Combined Sizing and EMS Optimization of Fuel-Cell Hybrid Powertrains for Commercial Vehicles 2019-01-0387
During the last years, fuel-cell-based powertrains have been attracting a lot of attention from vehicle manufacturers for reducing vehicle-related Greenhouse Gas (GHG) emissions. Amongst the different fuel-cell types, Proton Exchange Membrane Fuel-Cells (PEMFC) have the greatest potential for utilization in automotive applications, due to their relatively high technical readiness, market availability and utilization of hydrogen (H2) fuel. In addition, Solid Oxide Fuel-Cells (SOFC) show good potential due to existing re-fueling infrastructure for light hydrocarbons (e.g. diesel). This study focuses on the application of both PEMFCs and SOFCs in Fuel-Cell Hybrid Electric Vehicle (FCHEV) architectures for commercial vehicles. Delivery vans in the 2.5t-3.5t weight range, coach buses and tractor-type long-haul trucks are considered energy-driven types and highly suitable for fuel-cell systems, which have high energy densities but low power densities. Due to the complexity of such hybrid architectures, powertrain design loops can be time-consuming. This study proposes a combined component sizing process with Energy Management (EMS) optimization for determining powertrain performance and total system costs. In the suggested approach, the initially considered design space is reduced to a lower number of feasible power source combinations based on initial estimations, fixed component efficiencies and vehicle performance requirements. An optimization algorithm is then utilized for all the feasible combinations on different drive-cycles, i.e. the time-based WLTP drive-cycle for delivery vans and modified distance-based VECTO drive-cycles for coach buses and long haul trucks, with more detailed component performance characteristics. The suggested design approach for FCHEV powertrain architectures is analyzed and presented.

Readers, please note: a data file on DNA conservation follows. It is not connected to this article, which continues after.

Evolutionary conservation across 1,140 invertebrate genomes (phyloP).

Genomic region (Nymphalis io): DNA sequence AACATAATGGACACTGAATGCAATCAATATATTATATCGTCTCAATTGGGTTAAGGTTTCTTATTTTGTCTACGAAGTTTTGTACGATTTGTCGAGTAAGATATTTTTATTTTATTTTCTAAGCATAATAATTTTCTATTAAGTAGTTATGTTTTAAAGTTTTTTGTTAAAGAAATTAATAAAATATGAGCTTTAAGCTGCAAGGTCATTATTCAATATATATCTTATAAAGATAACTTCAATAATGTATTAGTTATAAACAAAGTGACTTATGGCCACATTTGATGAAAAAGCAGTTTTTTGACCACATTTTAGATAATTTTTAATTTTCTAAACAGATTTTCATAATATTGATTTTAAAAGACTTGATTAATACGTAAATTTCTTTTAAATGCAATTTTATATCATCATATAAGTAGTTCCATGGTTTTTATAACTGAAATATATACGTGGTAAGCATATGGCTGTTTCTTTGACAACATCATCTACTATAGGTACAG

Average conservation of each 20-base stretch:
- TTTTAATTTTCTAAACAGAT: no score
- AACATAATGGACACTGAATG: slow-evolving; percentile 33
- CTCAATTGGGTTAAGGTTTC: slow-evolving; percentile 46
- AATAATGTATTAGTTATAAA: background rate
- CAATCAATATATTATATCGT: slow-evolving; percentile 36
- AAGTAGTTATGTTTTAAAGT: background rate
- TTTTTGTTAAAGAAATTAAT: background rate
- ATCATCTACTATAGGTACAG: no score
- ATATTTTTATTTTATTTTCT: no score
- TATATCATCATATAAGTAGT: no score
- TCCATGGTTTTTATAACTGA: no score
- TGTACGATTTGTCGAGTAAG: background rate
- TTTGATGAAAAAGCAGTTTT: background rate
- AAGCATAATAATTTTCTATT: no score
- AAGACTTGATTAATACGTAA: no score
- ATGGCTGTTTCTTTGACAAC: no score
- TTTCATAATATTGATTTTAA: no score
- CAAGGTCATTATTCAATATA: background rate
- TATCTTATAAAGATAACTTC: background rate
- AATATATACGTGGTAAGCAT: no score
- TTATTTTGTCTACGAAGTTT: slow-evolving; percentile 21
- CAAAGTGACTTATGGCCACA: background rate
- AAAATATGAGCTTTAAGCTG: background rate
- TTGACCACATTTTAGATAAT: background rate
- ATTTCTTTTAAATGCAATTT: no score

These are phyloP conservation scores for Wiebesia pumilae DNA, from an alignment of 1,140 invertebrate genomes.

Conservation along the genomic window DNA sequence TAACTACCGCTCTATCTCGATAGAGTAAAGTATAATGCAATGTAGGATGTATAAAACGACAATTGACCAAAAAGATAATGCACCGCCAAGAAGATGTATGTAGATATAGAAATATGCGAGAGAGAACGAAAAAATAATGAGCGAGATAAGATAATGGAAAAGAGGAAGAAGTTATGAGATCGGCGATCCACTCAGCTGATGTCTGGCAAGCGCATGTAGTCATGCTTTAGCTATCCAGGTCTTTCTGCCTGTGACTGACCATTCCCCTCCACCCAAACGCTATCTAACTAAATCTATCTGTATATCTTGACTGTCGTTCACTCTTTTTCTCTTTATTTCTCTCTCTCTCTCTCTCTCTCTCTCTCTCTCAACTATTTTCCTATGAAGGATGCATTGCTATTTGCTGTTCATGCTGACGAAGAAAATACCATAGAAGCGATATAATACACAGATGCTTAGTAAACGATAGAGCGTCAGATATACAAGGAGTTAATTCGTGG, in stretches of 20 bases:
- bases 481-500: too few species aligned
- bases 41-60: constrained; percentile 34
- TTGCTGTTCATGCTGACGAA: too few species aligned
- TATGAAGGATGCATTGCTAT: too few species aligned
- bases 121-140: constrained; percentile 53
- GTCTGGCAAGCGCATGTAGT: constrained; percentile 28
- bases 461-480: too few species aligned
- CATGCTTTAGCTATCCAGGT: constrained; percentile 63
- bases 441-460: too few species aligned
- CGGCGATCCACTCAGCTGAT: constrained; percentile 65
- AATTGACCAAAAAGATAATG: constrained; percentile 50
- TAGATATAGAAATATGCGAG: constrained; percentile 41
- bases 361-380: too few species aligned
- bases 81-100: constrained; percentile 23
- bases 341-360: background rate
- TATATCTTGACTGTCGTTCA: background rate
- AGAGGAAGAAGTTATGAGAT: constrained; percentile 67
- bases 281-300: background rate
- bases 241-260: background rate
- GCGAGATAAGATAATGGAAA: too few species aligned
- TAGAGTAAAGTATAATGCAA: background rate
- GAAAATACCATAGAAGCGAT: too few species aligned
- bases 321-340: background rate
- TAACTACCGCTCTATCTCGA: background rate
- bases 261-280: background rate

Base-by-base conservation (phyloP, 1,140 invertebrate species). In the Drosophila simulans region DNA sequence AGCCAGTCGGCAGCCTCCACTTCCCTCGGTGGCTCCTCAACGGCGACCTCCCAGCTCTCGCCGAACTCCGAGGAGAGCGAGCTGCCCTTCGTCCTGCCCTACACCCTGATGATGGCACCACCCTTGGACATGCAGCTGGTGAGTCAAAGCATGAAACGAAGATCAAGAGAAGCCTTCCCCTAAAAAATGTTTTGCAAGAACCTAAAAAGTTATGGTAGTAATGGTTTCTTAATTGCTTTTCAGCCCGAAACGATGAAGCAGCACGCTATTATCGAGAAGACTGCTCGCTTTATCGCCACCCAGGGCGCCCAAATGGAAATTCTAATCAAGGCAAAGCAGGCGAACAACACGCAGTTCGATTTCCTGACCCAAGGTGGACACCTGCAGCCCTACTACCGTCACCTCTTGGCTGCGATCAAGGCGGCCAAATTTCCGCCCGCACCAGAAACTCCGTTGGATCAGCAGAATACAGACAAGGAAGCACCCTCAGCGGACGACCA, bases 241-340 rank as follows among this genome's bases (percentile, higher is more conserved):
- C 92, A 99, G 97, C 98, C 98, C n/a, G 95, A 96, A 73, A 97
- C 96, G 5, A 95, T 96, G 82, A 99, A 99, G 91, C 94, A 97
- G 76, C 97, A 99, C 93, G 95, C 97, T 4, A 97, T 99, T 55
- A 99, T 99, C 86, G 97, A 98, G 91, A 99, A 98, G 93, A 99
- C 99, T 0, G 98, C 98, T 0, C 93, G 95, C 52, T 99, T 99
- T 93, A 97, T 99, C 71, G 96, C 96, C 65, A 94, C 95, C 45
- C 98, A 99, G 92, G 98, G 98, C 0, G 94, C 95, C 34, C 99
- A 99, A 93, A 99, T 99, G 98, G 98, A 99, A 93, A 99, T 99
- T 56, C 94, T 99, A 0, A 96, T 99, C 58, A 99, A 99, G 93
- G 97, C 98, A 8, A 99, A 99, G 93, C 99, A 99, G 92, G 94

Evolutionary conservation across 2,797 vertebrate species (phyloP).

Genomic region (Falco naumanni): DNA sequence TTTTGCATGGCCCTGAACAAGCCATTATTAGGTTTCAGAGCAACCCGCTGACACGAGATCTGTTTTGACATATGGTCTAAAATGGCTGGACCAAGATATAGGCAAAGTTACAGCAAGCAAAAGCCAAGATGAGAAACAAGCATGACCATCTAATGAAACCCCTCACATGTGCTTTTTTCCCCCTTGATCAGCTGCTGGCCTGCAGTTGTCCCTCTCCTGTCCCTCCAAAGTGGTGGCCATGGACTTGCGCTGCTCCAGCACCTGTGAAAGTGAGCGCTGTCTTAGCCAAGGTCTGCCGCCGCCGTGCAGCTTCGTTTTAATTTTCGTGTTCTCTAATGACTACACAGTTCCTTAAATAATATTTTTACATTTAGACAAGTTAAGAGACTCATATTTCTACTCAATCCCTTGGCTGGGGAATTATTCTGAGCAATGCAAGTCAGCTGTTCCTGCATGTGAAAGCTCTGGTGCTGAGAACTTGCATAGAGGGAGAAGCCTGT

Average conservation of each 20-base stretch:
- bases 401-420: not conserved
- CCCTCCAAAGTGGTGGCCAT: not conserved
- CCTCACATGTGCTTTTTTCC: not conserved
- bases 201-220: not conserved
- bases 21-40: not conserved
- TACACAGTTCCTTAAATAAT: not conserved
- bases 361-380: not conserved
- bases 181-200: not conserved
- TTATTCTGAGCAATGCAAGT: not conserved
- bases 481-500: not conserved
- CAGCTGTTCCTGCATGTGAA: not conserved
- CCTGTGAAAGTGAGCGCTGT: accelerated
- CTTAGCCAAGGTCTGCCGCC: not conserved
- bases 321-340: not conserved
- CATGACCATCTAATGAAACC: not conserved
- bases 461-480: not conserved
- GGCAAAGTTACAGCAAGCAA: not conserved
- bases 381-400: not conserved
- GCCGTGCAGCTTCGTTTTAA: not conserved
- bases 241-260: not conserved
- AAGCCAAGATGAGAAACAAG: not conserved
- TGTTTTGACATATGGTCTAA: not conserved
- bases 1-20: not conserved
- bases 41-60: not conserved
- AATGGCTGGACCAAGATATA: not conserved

Tommi Jokela, Athanasios Iraklis, Bill Kim, Bo Gao